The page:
The World Health Organization defines addiction as physical and behavioral dependence on a substance.
An addiction can create psychological harm and many social problems with family and friends
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There are about two billion smartphone users in the world, who check their devices on an average 85 times a day.
Checking your smartphone repeatedly is normally assumed as being addicted, especially in the younger age groups.
While being glued to smartphones may look like addiction, for most people it is just a behavior pattern, a habit that can be broken.
A set of people may be having a fixation with checking specific apps on the smartphone, like a gambling site or pornography.
Social media rewards, like the number of views, comments or likes, engage us deeper into the virtual world, providing a sense of enjoyment via the 'dopamine' hits on the brain's pleasure center.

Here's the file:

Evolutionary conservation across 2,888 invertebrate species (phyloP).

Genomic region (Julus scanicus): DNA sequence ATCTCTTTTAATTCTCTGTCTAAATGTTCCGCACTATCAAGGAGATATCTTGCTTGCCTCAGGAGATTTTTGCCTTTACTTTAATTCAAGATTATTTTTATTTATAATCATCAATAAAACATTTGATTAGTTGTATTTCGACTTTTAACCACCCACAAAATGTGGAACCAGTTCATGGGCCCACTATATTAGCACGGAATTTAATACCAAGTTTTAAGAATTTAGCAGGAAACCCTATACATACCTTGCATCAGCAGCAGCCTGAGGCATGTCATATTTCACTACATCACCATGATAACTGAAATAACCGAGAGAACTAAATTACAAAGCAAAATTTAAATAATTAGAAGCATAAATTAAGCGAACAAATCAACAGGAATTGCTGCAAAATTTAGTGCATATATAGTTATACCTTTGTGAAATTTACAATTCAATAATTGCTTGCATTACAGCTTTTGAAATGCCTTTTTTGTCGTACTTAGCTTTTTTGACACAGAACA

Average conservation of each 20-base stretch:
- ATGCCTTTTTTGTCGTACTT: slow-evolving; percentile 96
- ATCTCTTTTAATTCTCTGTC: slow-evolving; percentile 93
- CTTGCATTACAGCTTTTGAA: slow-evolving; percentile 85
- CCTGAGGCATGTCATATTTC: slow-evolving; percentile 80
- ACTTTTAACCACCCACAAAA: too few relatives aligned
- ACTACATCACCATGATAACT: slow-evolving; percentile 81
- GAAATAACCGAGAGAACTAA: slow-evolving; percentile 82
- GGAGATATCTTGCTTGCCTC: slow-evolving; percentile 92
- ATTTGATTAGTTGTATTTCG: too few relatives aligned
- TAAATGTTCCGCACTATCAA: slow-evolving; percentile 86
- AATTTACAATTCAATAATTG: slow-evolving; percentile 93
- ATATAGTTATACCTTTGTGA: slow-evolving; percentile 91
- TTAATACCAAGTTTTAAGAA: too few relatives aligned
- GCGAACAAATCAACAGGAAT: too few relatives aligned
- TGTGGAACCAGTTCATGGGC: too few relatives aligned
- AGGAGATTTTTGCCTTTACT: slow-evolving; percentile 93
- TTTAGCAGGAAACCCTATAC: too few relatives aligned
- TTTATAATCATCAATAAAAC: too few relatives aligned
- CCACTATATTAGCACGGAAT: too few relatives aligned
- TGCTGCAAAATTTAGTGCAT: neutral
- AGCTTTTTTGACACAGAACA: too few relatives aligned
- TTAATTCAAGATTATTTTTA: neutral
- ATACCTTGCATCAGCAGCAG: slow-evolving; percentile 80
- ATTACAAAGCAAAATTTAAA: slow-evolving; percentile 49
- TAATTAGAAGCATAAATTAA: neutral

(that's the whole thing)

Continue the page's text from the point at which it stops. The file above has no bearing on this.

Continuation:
Social media occupies an average of 50% of the time spent each day with our smartphones.
Smartphones may be on the verge of being an addiction for some people, but over time it will become less of a problem as the society will adjust to it, just like it did with computers.
We need to address the compulsive usage of youngsters if their activities are potentially time-wasting or can cause psychological or other health issues in the long run.
If a person is depressed, chronically anxious, or having attention problems, he or she may be showing abnormal behaviour and symptoms, and one of those symptoms may be to use technology in a disproportionate way and be affected by it.
If such a person starts to sleep all day, one doesn’t blame the bed and think that it is a ‘bed addiction’. The mistake is that a symptom is being treated with the real problem being neglected.
Instead of defaulting into the low-quality obsessions that leave us wondering where the time has gone, we should cultivate high-quality hobbies that lead to lasting satisfaction.Re-evaluate your relationship to technology: